“Scarred Bouquets,” a lush work for 12 dancers dressed in Naomi Luppescu’s rich wine and navy garments. The men’s vests, worn without shirts, gave the dancers a sensuous, Spanish look, while the women’s full skirts were a contrast in femininity. The women also wore short booties, rather than ballet slippers or toe shoes. The sumptuous costumes worked well with Brittany Diliberto’s redolent light patterns

The slow montage of ambiguous images continues to flirt with the horizon line until three dancers finally reveal themselves and climb atop the pedestal. They wear nearly identical pastel, leotard-like costumes (thanks to Naomi Luppescu) that create a sense of sameness, of twinship, of unity….This newly formed togetherness works to produce one beautifully complex image after another, like underwater sea coral gently flowing with the tide.

The other dancers who appear are clad, like Lee, in stylish, long-sleeved, semi-transparent outfits by Naomi Luppescu that bare their legs and their backs. Lee, Hsin-Yi Hsiang, and Jye-Hwei Lin wear white versions; Candice Schnurr, Isabel Umali, Motrya Kozbur, and Delphina Parenti are dressed in black.

Featuring seven comely dancers in Naomi Luppescu’s partially transparent leotards with bare legs and braided hairstyles, the piece explores the struggle of female identity by focusing on women making the leap from adolescence into womanhood.

The most potent sense of individuality came from Ms. Skarpetowska, whose “Cuore Sott’olio” set adventurous, high-velocity partnering against the slow-motion progression of a lone dancer, the stately Tyler Brown. Ms. Brown, in one of Naomi Luppescu’s handsome dresses, enters walking backward from one wing, toward a cluster of six dancers.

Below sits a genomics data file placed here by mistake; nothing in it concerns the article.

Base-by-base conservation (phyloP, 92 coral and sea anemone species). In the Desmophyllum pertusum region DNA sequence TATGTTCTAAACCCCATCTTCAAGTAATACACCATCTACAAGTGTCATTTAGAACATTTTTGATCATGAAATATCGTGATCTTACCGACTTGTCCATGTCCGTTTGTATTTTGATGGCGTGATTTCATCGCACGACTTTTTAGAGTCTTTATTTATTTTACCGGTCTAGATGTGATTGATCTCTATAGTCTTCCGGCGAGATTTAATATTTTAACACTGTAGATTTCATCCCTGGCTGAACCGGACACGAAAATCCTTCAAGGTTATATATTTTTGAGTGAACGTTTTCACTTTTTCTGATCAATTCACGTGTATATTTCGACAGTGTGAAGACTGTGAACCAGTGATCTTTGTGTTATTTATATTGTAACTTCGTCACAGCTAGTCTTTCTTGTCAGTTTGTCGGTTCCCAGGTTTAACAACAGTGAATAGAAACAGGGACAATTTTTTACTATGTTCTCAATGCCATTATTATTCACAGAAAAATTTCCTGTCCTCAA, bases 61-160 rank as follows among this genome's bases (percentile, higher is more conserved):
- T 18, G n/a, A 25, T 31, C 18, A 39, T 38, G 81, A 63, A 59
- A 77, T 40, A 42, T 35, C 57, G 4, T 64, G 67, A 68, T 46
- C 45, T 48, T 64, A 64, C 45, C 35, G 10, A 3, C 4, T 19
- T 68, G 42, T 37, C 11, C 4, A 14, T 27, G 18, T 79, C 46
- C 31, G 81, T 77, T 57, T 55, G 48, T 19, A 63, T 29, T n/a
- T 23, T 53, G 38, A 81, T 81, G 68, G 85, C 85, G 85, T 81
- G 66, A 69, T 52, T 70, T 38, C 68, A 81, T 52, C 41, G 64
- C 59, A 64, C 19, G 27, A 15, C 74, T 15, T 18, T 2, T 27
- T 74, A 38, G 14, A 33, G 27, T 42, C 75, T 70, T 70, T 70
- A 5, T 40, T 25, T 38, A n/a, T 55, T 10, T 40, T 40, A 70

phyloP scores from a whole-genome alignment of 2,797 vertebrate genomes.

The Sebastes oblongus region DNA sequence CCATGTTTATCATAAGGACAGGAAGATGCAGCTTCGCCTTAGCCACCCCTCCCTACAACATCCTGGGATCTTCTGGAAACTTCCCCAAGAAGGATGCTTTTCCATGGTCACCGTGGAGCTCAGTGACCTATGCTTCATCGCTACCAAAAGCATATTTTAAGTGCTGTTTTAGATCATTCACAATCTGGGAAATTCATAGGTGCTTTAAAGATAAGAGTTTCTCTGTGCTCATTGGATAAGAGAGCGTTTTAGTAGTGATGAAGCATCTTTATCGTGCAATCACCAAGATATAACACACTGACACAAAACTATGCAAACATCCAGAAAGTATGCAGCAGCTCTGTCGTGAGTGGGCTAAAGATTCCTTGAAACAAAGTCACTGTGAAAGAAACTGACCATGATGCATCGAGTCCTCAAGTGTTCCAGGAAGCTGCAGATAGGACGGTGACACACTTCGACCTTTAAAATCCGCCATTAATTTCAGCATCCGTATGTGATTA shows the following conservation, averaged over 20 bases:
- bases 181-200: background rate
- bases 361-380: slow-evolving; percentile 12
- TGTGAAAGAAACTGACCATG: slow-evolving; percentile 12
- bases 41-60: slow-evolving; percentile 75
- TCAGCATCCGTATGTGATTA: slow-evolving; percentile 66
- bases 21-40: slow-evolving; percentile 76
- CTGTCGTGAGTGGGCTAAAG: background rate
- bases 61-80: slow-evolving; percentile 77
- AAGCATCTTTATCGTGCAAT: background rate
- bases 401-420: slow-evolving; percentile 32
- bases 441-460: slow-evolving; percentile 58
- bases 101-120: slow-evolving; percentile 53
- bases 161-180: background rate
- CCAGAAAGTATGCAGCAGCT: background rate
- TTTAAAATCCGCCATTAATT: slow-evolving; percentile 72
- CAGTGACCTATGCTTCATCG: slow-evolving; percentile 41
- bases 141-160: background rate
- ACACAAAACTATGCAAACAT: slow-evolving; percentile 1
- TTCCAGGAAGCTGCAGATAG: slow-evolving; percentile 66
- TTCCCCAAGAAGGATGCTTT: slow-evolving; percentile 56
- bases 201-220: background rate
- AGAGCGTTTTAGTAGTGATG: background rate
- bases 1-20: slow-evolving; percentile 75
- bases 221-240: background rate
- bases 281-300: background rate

The women wore sheer, silky leotards (beautifully designed by Naomi Luppescu), cut like glamorous evening gowns. Some were purply-brown and backless, others white and high-necked, slit down the front. Their all-business legs were bare. Think of screen sirens on top, gymnasts below. It was a look at once fleshy and ice-cold.

Naomi Luppescu created in the costumes an updated jackal herd in sexy, black, liquid leather unitards that fit so well they seemed painted on….At the end, one woman stripped down out of her black and glowed like a statue in a gold unitard and silver thread streamers fell from the stage as a cascading waterfall.

From the thrashing, witty movements to the costuming choices (designed by Naomi Luppescu) this piece had a strong punk rock feeling to it. With the hard-edge movements, it felt as if the dancers were rebelling against a larger idea.

This article was written for the Danish magazine “Forkant”. In this portrait Mette Jakobsen tells the story of how Naomi Luppescu transitioned from dancer to costume designer and is written in hopes of inspiring other entrepreneurs take the leap.

Mette Reinhardt Jakobsen, JournalistForkant, September 2013

…the four performers…..stand in various stiff-armed positions, lined up across the back of a gleaming all-white space. The floor, the walls, the clothing (by Naomi Luppescu), the lighting (by Joe Levasseur): white.

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